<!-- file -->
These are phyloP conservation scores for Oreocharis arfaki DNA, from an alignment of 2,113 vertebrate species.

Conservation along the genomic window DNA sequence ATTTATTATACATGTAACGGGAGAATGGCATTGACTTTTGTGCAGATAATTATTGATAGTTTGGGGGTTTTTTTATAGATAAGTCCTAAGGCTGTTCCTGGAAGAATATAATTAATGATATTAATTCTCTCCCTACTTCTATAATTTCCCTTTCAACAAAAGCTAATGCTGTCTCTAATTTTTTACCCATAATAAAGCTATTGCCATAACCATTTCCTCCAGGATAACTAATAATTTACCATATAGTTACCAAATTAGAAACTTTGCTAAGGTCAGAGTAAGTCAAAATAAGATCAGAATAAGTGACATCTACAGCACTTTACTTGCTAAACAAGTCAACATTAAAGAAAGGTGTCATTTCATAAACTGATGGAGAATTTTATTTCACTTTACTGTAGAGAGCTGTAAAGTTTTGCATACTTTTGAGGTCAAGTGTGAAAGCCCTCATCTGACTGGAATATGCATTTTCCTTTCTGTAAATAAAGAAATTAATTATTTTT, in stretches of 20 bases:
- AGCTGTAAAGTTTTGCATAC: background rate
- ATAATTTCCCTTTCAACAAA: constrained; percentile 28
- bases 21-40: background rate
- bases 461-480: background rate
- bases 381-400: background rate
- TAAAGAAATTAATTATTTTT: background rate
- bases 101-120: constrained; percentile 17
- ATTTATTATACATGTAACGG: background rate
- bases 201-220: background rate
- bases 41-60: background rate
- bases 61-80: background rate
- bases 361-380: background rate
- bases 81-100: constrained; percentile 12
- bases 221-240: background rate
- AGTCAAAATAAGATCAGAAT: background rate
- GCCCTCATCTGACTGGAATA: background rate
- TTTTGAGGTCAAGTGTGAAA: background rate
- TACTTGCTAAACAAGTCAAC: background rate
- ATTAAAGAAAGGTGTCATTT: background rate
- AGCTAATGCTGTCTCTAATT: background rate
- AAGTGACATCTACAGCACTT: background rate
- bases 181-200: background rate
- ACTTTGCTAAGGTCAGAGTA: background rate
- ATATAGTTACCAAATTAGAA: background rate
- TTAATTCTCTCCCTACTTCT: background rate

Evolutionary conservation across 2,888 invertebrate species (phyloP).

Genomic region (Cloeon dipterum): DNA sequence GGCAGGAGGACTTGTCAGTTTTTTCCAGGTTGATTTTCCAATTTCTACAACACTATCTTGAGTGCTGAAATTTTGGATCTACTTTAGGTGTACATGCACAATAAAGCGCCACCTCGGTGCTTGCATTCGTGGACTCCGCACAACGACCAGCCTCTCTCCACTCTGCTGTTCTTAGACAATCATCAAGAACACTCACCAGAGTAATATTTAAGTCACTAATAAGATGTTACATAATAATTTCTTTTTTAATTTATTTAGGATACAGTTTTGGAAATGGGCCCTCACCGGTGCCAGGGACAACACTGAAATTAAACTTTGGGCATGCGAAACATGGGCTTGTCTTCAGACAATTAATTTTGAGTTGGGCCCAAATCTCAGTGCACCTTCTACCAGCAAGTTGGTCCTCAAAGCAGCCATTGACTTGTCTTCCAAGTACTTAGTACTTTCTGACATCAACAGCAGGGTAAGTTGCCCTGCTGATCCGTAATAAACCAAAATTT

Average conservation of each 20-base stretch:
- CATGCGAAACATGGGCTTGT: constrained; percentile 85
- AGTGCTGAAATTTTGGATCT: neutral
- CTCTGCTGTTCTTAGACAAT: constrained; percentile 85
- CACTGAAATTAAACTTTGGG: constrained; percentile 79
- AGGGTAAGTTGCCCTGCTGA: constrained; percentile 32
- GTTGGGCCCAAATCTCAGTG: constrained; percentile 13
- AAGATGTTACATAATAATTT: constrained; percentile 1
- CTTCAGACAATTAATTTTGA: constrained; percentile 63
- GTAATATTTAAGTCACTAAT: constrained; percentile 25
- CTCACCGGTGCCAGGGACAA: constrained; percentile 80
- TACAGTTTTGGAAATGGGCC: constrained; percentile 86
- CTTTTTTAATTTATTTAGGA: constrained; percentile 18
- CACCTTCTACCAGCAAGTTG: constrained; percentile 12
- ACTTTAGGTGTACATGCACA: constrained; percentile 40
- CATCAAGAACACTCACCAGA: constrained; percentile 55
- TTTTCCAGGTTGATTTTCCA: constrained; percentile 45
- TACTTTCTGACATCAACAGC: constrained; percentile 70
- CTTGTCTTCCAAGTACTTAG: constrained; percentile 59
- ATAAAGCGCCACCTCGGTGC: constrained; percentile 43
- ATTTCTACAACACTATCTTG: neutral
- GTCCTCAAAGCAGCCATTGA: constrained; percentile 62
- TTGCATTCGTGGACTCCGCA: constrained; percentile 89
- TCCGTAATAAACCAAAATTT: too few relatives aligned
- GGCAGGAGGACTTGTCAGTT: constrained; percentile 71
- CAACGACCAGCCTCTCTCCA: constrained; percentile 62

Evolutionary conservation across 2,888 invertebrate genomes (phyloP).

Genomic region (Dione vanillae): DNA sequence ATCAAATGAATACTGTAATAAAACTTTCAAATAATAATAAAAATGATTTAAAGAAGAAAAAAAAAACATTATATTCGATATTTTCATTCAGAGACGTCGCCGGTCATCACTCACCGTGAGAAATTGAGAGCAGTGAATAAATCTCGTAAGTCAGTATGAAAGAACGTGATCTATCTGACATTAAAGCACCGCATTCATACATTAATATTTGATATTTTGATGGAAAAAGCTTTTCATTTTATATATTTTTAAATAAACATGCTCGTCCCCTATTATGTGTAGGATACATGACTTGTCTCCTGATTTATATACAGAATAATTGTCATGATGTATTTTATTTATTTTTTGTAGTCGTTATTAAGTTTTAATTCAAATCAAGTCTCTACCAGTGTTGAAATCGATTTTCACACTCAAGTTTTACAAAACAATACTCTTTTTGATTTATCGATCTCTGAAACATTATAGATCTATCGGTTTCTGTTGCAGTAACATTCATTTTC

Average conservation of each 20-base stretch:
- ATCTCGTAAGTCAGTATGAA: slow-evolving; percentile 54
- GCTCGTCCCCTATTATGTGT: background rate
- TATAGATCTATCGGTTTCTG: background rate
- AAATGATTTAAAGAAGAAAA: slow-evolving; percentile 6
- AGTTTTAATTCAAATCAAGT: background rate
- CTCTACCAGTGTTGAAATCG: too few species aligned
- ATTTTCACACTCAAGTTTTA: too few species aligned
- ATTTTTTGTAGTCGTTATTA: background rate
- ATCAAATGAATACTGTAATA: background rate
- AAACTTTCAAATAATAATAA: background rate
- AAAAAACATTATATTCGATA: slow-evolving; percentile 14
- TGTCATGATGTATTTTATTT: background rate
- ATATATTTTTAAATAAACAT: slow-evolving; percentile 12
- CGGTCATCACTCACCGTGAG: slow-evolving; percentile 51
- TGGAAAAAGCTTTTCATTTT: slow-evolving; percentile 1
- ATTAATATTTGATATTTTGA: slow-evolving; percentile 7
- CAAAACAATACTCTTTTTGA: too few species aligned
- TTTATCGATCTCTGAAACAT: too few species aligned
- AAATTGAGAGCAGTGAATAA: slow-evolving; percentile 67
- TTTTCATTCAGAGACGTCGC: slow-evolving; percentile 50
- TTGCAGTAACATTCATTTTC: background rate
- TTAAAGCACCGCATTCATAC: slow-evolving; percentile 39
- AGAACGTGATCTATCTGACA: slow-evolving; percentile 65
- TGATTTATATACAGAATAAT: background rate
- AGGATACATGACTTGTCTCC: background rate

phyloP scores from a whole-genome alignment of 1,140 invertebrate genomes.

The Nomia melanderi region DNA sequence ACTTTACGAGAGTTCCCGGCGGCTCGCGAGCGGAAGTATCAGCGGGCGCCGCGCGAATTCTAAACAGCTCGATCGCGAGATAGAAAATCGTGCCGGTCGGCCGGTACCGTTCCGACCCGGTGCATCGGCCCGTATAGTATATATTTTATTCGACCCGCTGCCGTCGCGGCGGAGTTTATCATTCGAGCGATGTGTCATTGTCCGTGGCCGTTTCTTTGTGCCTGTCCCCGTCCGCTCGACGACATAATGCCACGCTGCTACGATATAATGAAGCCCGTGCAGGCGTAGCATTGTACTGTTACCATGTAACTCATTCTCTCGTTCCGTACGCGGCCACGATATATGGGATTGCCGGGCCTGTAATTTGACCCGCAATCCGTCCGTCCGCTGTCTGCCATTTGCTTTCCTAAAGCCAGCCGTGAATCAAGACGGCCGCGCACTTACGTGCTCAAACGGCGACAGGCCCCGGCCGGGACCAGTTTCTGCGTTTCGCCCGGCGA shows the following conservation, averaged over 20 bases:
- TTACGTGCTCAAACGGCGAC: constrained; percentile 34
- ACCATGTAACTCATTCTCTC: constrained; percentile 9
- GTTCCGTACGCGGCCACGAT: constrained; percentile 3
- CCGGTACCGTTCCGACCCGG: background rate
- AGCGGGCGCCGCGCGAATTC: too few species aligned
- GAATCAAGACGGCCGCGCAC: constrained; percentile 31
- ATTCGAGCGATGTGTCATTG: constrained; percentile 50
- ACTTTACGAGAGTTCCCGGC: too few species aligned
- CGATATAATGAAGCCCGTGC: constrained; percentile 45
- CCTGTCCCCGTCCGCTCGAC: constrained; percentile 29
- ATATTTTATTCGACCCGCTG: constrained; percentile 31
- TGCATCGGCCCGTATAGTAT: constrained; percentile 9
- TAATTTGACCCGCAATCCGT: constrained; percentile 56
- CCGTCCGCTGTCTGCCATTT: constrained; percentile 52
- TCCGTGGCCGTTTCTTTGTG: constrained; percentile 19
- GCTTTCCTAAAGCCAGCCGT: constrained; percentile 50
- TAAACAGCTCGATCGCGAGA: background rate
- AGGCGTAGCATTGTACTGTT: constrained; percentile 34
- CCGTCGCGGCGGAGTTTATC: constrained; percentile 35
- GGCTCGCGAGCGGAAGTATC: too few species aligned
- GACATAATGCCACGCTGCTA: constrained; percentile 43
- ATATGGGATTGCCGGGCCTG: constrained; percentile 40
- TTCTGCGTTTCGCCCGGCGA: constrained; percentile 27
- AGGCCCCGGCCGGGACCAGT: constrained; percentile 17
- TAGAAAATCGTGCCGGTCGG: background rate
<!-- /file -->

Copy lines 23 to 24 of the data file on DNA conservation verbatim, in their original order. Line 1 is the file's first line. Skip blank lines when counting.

- AAGTGACATCTACAGCACTT: background rate
- bases 181-200: background rate